New Frontex chief vows to ‘restore trust’ amid pushback controversy

New Executive Director of the European Border and Coast Guard (FRONTEX) Hans Leijtens attends a press conference at the EU headquarters in Brussels on January 19, 2023. Kenzo TRIBOUILLARD / AFP

The new chief of EU border agency Frontex on Thursday vowed to “restore trust” in an organization shaken by claims it turned a blind eye to border guards illegally pushing back migrants, Agence France-Presse reported.

Dutch general Hans Leijtens last month replaced Frontex’s interim director Aija Kalnaja, who took over the role in July after the resignation of Fabrice Leggeri.

The EU’s anti-fraud office OLAF in July said Frontex under Leggeri had been complicit in Greek efforts to force migrants and asylum seekers crossing the Aegean Sea back to Turkey.

Leijtens said his priorities were to “restore trust, revamp the way Frontex operates, and really deliver tangible results” at a Brussels news conference with EU home affairs commissioner Ylva Johansson.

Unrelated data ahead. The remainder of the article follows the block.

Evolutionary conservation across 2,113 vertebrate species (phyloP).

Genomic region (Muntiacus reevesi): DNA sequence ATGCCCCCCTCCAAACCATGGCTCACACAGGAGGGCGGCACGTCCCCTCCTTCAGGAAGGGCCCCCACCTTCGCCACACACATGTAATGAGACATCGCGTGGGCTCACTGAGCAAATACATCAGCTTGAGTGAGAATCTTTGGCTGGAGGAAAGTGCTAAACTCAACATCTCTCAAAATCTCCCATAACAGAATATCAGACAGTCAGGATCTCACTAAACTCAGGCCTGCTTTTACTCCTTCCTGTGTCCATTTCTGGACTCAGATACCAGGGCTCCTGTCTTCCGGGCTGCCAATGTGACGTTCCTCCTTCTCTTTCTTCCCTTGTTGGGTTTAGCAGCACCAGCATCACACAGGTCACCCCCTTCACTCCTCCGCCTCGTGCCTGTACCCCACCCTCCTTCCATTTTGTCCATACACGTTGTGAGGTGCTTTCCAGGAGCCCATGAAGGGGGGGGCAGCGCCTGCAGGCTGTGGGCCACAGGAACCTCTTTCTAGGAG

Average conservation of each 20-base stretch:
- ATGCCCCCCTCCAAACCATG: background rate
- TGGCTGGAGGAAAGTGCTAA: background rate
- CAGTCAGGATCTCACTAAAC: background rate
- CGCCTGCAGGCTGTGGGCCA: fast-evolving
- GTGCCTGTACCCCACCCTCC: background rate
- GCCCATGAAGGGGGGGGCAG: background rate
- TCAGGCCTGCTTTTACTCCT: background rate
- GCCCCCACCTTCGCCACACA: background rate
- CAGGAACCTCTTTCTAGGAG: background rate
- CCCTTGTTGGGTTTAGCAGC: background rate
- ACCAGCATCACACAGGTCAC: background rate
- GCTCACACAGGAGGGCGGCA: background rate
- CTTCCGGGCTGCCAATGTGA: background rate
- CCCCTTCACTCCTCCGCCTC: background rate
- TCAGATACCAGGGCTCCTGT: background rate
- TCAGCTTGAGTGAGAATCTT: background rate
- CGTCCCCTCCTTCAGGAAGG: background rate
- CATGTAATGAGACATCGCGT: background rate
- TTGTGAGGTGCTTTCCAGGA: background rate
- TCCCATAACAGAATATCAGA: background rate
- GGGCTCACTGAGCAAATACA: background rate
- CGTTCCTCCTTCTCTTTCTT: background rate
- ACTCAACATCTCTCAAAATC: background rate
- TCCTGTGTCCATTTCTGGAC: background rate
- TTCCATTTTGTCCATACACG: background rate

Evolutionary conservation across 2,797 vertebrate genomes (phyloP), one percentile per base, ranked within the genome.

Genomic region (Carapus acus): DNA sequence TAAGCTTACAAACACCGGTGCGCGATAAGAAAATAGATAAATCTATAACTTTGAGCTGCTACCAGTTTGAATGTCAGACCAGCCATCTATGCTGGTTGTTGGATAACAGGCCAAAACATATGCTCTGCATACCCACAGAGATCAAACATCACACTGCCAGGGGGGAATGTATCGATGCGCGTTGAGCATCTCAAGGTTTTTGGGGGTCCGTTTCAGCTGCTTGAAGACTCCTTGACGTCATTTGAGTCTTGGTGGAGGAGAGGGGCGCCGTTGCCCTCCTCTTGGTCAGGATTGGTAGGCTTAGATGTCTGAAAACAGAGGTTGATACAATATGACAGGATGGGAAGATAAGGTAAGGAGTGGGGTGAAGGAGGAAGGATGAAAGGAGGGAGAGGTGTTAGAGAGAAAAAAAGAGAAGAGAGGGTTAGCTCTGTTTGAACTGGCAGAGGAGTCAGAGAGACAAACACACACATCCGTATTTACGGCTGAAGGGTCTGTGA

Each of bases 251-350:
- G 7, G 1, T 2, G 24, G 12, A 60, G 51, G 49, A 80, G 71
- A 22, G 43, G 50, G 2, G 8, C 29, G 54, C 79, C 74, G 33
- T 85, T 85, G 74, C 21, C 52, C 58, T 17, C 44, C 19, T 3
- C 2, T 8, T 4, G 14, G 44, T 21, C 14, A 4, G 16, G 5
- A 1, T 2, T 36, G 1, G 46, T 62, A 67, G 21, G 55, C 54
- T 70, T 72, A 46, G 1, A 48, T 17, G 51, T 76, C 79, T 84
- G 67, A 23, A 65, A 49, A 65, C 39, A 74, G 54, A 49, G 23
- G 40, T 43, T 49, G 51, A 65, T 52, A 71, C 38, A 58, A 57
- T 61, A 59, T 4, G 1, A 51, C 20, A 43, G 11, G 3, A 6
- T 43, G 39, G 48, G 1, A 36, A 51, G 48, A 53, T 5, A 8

He officially starts work on March 1.

“Border management and fundamental rights, they go hand in hand,” he said, vowing that Frontex would work “within the boundaries of the legal framework.”

“I’m responsible for the fact that my people don’t participate in anything called a pushback,” he said.

Asked about accusations by rights groups including Human Rights Watch that Frontex had been complicit in abuses of migrants in Libya by collaborating with the Libyan coast guard to intercept boats, he promised “transparency.”

“I’m not the type of director who will build a fence around Frontex,” he said. “I want to open the doors.”

NGOs, he said, were “more than welcome than to give their information to us.”

Johansson stressed that Frontex’s role was to save lives and to alert coast guards when a migrant boat was at risk of sinking.

She said 30 migrants had already died since the start of the year in the Mediterranean Sea according to the International Organization for Migration.

The European Union was working with the United Nations and the African Union to organize voluntary returns to countries of origin, said Johansson, and to take refugees to “better camps” — in Niger, for example — before being resettled in the EU or elsewhere.

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